This all helps to reinforce the vocabulary I study. I certainly do not relish sitting at a desk and committing entire lists of words to memory — it’s just boring and I think it’s much easier to remember grammar and vocabulary when you see or hear it in a specific context. Still, a textbook is required to provide the groundwork, as you need to be able to recognize the grammar in the first place.
As for spelling, my approach was much more straightforward. Many of us, at some point in our day, find ourselves sitting around not doing anything, whether it’s on lunch break or waiting for someone or what-have-you. During these times I’ll often run through my flashcards and transcribe the random bits of vocabulary I’ve compiled — over and over again, word by word. If I don’t have a pen and paper I’ll try to spell the words in my head, syllable by syllable. This probably sounds kind of awful but it actually takes remarkably little mental effort and it can be almost therapeutic. There are other ways to do this as well with numerous smartphone apps. Sadly, the only way I know to help one’s spelling abilities is through repetition; however, there really are more tools now than ever.
One thing that really made me realize that I needed to tailor my learning approach was talking more with my classmates and teachers. It turned out that quite a few of my classmates had similar problems and stresses to mine, so I found out I wasn’t alone, and that was quite liberating. It turned out that a few of them had similar learning disabilities and had come up with their own tricks to learning the language. I realized we were all in it together.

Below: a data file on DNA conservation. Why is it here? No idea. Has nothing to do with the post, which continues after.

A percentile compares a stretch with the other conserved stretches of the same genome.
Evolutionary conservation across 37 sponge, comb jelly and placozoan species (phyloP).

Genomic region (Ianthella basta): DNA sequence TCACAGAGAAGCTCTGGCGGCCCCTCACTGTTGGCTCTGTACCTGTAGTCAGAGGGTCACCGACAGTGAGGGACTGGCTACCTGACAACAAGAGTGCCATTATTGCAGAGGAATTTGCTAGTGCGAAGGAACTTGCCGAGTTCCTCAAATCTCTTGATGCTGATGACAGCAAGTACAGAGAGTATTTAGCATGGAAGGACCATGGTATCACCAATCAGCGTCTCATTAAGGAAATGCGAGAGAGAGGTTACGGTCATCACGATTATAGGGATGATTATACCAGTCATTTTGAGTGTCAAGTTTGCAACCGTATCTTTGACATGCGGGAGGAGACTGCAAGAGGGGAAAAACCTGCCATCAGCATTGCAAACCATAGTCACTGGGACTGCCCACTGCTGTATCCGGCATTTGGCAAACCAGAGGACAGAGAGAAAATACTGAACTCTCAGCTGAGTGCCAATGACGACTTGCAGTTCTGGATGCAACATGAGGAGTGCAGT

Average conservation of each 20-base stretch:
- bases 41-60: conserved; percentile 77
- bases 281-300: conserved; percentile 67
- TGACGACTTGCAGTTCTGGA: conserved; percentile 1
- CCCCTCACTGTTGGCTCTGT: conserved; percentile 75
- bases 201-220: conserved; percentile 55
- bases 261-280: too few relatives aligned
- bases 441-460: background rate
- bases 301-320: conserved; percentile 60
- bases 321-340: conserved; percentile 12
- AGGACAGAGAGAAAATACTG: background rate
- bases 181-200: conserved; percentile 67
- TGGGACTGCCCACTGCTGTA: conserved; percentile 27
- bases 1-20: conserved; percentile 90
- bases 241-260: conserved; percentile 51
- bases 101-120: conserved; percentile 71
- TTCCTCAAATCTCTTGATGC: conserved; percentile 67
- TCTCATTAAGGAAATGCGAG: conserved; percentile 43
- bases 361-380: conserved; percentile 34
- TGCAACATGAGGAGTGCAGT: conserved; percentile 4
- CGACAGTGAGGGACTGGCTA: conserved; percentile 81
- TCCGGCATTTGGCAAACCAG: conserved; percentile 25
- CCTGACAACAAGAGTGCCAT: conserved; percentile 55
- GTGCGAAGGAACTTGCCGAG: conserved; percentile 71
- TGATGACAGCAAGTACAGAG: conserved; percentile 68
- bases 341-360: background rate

When learning a language, I think it’s fairly common to experience envy or feelings of inadequacy when encountering a non-native who seems to speak better than us. Around such people we tend to hide our linguistic capabilities out of embarrassment, as if there’s some sort of competition going on and we think we are losing. At least, I certainly felt that way. But what I’ve come to realize is that in most cases those experts are people you really should talk to and speak your language of choice around, as they will offer some truly helpful feedback if prompted. In my experience, most people aren’t jerks, and talking to them about how they got so skilled at that language often reveals modesty and a story of struggling and overcoming — in most cases they don’t think they are really that good. You’ll get a lot of tips too; after all, nobody just picks up a second language.
The moral of the story is, when you learn a language — or anything, for that matter — you have to consider your individual strengths and weaknesses and you have to be realistic with yourself. You may pick up certain things much more easily than others but will also need to work on things that others pick up easily. We’re not all good at the same things, and so when we learn, it is important to tailor our studying to match our needs. Find out what works for you and you’ll notice definite improvements. Just stay focused and get to know yourself — there are multiple roads to greatness.